Paul was laid off about two years ago. His wife works. But she earns probably a tenth of what Paul was accustomed to bringing home. Suddenly, things were very different. The uncertainty of how long Paul was going to be on the sidelines was hard for him. It impacted his morale, perspective, sense of self, while all the while testing his sense of humor and networking skills. For his wife, in some respects, it was worse.
She wasn’t in the industry and just couldn’t grasp the new reality. The media suggested hiring was increasing and unemployment was at record lows. Hm. Why couldn’t her husband find a job?
Jerome’s wife was a stay-at-home mom with several children. When her husband was told his job was being eliminated, she was, understandably, very anxious.
This is normal. For a spouse, it’s anxiety provoking for numerous reasons. First, of course, a lack of income is unnerving. But a lack of knowledge of the industry, in combination with a limited understanding of the process of finding a new job, is unsettling.
Watching an unemployed spouse go through the interview process is often frustrating. This isn’t painless when the person is employed, but when they’re between jobs, it’s far more stressful. Candidates may think an interview went well and never hear back. Candidates may have countless interviews and then learn there’s a hiring freeze. Or an oral offer may be made and then no written offer is provided. Meanwhile, the spouse, trying to be supportive, can, and usually does, struggle to maintain composure. As time passes, the rollercoaster ride is harder to endure.
This can really test a marriage. When someone said “for richer or for poorer” maybe they hoped that they could skip the “for poorer” part. Whatever can be done to make this easier, should be. A few ideas follow.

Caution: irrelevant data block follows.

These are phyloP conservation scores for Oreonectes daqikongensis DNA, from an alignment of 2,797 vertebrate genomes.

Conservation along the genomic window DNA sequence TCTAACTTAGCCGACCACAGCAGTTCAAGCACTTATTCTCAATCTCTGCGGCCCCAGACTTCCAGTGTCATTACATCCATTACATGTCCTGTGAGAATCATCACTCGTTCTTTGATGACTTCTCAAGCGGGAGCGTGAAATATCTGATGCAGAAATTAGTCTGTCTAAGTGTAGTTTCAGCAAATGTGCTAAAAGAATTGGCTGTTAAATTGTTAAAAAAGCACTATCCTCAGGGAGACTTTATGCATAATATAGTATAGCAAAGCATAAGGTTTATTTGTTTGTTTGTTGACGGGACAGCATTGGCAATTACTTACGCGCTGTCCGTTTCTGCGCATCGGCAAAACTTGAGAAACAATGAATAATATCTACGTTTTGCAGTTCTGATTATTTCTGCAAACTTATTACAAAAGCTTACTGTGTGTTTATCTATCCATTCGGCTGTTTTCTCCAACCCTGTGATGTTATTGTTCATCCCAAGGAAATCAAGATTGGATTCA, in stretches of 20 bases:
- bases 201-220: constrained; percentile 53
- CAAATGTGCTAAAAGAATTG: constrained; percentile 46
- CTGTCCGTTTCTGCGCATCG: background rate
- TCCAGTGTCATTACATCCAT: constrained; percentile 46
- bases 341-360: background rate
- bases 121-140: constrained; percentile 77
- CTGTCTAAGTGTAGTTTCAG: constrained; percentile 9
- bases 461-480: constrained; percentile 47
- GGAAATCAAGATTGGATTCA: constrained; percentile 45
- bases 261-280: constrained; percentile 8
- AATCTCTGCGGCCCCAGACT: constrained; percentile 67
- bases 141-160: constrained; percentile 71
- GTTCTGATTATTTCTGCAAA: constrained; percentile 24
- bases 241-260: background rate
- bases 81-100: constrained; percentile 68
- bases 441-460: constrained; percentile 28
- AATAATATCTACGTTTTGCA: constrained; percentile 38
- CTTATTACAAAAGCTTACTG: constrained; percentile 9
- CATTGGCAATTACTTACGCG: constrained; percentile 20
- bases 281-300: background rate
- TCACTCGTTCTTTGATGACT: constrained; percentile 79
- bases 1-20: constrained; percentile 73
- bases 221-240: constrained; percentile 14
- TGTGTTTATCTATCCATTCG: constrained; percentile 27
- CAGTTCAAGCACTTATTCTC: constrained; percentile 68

- It’s almost always easier to discuss financial matters on a walk. Get outside.
- Limit how much time each day you will discuss your search.
- The spouse shouldn’t expect the unemployed spouse to be spending 8 hours a day looking for work. It’s unrealistic. And it’s better to take some breaks during the day.
- Try to save more money when you’re employed. This is seldom easy.
- Spend some of your day laughing about something.
- If you have a pet, that will help.
- Expect to move a few steps forward, a few back, and so on. That’s normal.
- Try to remember that your spouse probably asks how you’re doing because they want to be supportive, not because they’re trying to cause more anxiety.
- There are few people who are able to navigate a career that excludes some time on the bench. Nearly everyone either finds themselves out of a job at some point. Still, it’s enormously challenging. And uncomfortable.
The good news is that some folks, even after two years or more, get hired. And many find new roles long before the two years. When that happens, it’s typically the spouse, more than anyone, who is over the moon. Because, while no job is perfect, and it’s often the case that people complain, at least periodically, about their work, living with someone who has a routine and is earning money, almost always beats being on the sidelines. And often, if someone has been unemployed for a patch of time, they have a different relationship with their job once they find a new one. Their perspective helps them ignore most of the nonsense and focus on how glad they are to be back at work.